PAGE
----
A pledge to do something, anything, about the late-breaking issue of soaring electric power costs completes Locke's mantra of schools and water, power and roads. Decisive measures for dealing with all four were clearly if broadly outlined in last week's address. Just as clear was Locke's threat to keep the Legislature in session as long as it takes to ratify a transportation plan—and, by implication, the rest of his program as well.
Barely grazed in the address was another issue: where the money's coming from to cover the day-to-day cost of keeping the state in operation. As long as a year ago, it was clear that the state was headed into serious fiscal trouble. In a January 2000 study for the University of Washington's nonpartisan Fiscal Policy Center, Christopher Haugen painted a devastating portrait of the combined impacts of initiative-mandated revenue cuts and higher expenses due to cost-of-living raises and inflation. And Haugen's report reckoned that without the additional revenue shocks mandated by November's crop of successful new initiatives.
To bring his proposed budget for 2001-2003 into balance, Locke proposes further radical cuts in some expenditure areas, primarily programs administered by the department of Social and Health Services. Given the severity of cuts in the same areas in previous bienniums, the gov may not find it easy to persuade the less hard-nosed among legislators of his own party to go along.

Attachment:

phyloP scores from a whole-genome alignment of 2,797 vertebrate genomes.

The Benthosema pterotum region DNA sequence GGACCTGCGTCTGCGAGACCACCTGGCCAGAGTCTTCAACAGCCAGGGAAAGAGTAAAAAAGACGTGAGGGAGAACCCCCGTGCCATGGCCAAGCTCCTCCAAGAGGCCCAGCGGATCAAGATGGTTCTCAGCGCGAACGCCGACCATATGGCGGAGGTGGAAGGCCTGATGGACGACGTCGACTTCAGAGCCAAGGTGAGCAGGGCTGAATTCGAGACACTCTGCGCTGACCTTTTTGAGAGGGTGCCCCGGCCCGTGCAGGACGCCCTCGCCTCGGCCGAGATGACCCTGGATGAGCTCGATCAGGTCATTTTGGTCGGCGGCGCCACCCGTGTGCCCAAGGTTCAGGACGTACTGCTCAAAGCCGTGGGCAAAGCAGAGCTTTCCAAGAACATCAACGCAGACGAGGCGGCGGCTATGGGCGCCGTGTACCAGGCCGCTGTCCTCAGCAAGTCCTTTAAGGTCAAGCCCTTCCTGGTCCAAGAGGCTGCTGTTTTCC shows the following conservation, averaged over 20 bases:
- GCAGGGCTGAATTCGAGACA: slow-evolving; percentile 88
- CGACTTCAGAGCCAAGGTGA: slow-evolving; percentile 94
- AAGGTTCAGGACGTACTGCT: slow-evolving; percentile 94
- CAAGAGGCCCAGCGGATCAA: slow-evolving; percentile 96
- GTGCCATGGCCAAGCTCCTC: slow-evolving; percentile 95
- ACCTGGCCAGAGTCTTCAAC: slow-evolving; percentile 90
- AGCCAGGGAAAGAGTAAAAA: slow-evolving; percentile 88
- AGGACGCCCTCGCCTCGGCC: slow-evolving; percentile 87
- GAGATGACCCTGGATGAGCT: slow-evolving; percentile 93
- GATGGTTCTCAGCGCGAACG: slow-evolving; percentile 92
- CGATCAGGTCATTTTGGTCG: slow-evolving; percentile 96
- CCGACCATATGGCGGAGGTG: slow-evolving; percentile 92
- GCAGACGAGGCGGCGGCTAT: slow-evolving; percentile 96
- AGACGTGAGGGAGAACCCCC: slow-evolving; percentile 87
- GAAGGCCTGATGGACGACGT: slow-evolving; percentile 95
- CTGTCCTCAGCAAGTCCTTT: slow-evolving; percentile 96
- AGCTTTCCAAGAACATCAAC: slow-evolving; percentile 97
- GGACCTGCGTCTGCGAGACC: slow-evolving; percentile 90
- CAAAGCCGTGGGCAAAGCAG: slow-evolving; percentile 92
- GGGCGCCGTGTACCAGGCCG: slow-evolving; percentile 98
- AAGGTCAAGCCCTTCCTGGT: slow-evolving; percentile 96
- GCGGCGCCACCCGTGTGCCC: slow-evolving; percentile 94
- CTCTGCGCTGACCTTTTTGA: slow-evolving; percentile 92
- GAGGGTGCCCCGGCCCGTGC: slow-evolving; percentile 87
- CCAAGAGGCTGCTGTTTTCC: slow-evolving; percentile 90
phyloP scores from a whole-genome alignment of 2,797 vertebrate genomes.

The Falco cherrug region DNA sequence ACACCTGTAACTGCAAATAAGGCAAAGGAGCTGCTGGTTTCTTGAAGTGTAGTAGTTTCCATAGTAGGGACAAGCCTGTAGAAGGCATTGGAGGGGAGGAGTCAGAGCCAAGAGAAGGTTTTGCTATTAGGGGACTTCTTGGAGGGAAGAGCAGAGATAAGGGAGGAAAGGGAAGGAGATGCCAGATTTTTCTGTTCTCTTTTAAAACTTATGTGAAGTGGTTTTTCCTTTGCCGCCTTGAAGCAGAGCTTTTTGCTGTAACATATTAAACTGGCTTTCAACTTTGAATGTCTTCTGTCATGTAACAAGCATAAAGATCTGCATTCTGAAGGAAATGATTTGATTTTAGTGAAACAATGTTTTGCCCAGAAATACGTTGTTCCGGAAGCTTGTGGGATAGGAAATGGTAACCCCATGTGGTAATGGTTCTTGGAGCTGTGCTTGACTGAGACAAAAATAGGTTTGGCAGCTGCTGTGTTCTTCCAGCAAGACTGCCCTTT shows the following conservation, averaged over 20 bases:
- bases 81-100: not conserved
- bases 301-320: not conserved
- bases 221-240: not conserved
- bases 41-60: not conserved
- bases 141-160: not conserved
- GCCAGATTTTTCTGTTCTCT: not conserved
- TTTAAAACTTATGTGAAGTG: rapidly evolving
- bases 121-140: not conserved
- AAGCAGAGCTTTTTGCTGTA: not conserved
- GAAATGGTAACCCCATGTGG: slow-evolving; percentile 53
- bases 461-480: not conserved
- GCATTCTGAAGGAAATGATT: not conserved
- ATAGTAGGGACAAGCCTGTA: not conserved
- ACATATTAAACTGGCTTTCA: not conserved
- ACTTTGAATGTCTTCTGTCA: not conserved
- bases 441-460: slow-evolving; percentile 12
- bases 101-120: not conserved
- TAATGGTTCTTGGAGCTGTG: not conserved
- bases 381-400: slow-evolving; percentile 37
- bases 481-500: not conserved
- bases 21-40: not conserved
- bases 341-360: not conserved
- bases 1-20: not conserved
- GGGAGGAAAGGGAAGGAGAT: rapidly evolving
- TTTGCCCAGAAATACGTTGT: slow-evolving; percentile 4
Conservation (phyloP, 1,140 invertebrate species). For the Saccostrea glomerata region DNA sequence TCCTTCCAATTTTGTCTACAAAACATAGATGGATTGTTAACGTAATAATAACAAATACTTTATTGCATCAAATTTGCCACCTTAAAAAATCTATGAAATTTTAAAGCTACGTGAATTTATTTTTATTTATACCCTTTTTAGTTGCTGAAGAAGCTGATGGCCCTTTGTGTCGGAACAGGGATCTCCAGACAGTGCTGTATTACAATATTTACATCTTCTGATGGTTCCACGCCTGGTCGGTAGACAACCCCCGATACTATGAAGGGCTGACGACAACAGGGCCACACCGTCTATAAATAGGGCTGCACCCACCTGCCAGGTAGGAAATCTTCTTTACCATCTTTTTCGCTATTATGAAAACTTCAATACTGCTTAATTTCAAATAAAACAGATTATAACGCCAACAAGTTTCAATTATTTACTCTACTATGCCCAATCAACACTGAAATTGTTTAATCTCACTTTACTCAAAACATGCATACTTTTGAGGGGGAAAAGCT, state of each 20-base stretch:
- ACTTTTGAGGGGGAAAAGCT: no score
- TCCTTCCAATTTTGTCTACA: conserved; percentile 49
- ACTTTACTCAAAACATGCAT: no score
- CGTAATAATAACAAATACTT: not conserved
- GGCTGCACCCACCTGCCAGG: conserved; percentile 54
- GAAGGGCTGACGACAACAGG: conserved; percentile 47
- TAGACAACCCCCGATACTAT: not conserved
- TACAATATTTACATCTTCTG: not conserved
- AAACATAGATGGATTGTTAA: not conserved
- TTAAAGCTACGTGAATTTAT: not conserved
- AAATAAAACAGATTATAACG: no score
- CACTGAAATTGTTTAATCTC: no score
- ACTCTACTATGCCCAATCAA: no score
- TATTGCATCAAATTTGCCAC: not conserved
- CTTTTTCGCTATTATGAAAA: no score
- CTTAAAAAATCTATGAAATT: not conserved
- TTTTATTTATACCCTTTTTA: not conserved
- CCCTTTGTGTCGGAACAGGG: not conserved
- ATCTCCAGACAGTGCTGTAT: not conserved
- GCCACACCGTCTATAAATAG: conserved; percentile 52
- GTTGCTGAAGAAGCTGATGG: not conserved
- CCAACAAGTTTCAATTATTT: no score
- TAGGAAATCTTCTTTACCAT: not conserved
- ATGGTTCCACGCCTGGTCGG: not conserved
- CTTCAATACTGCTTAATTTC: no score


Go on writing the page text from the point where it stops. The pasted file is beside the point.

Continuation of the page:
In addition, even with those cuts, the Locke budget requires spending half the state's billion-dollar "rainy-day" reserve. Conservative Republicans are not the only people who oppose a raid on what is intended to be a cushion against unexpected fiscal catastrophe, not a drawing account to cover current operations.
You can cheer for a Gary Locke ready to twist a few arms and go to the mat for his priorities and principles. What's a little troubling is growing evidence about just what they might be.
In particular, one passage in last week's address casts a disturbing light on what Locke claims he's learned from four years in office, during which "I've traveled our state from corner to corner": "I've met people thrilled to be off welfare. . . . I've seen children beaming because [they] are now great readers . . . young adults, the first in their families to go to college . . . young parents who now have low-cost health insurance." There's no evidence that he's seen anyone in his travels who hasn't benefited from four years of Locke: no panhandlers at freeway off-ramps, no homeless people outside a shelter hoping for a bed, no braceros bunking down on the ground among the trees, no walking wounded wandering the streets because a treatment program that might have moderated their distress was defunded. Locke's budget is foursquare on the side of "the basics": transportation, education, water, and energy. Ex-basics like food and lodging seem to be forgotten.